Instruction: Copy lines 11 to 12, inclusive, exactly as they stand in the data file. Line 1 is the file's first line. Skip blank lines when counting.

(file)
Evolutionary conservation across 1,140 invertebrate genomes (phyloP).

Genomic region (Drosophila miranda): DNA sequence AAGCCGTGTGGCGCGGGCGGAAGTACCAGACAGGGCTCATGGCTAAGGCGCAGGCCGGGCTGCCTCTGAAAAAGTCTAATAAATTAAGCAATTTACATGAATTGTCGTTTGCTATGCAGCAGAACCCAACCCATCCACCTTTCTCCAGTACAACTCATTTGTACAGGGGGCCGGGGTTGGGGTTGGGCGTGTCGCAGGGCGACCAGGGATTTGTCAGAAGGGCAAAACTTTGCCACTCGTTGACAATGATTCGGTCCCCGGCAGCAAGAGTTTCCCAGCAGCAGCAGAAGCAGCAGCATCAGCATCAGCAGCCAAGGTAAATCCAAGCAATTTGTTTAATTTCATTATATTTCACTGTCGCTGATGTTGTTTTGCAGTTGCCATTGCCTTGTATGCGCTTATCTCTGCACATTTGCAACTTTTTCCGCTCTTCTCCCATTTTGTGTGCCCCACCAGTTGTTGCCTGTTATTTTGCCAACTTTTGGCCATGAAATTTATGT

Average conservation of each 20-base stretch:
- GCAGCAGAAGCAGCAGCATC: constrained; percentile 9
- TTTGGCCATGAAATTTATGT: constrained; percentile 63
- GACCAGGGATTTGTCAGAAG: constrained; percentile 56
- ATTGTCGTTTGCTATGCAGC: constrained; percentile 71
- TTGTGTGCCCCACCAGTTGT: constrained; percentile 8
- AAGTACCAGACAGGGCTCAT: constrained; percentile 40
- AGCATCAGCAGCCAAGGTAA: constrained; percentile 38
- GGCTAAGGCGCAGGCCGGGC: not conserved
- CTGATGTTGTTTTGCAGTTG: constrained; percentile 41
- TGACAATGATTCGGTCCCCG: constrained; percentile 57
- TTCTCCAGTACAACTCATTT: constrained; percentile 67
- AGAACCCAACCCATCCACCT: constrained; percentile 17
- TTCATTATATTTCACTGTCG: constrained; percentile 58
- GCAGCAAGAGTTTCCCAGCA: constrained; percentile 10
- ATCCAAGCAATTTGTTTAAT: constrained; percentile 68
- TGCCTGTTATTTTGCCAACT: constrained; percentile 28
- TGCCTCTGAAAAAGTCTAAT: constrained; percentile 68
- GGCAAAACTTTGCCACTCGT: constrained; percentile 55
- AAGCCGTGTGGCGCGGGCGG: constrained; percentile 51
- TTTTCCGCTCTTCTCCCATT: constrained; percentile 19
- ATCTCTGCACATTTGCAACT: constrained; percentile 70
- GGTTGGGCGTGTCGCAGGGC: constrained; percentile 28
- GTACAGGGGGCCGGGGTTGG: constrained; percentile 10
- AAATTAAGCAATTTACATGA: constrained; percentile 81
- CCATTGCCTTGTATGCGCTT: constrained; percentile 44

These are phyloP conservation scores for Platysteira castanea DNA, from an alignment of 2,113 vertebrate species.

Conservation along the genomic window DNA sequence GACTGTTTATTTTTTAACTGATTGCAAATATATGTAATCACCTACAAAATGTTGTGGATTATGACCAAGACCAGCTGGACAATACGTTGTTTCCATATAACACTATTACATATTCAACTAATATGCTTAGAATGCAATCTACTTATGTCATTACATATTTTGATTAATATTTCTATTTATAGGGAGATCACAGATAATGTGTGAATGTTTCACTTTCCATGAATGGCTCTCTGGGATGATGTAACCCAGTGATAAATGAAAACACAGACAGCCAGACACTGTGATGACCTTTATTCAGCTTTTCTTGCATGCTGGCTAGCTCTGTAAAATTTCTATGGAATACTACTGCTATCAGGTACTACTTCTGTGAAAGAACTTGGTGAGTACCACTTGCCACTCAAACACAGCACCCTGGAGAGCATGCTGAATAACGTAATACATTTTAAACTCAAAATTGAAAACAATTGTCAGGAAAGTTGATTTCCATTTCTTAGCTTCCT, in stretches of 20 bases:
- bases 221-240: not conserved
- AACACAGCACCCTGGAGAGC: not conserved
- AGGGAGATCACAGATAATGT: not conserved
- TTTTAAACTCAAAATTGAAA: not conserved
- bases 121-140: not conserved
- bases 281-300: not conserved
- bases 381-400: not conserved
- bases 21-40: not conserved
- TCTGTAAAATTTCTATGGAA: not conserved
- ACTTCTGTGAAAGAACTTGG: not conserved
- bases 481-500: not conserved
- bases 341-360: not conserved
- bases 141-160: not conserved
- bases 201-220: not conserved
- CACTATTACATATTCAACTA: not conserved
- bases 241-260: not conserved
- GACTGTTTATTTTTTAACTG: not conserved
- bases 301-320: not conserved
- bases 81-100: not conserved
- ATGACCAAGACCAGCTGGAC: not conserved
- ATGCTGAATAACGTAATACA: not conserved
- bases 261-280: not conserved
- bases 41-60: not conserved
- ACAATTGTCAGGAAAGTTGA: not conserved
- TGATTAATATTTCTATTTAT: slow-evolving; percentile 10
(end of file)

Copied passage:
- GGCTAAGGCGCAGGCCGGGC: not conserved
- CTGATGTTGTTTTGCAGTTG: constrained; percentile 41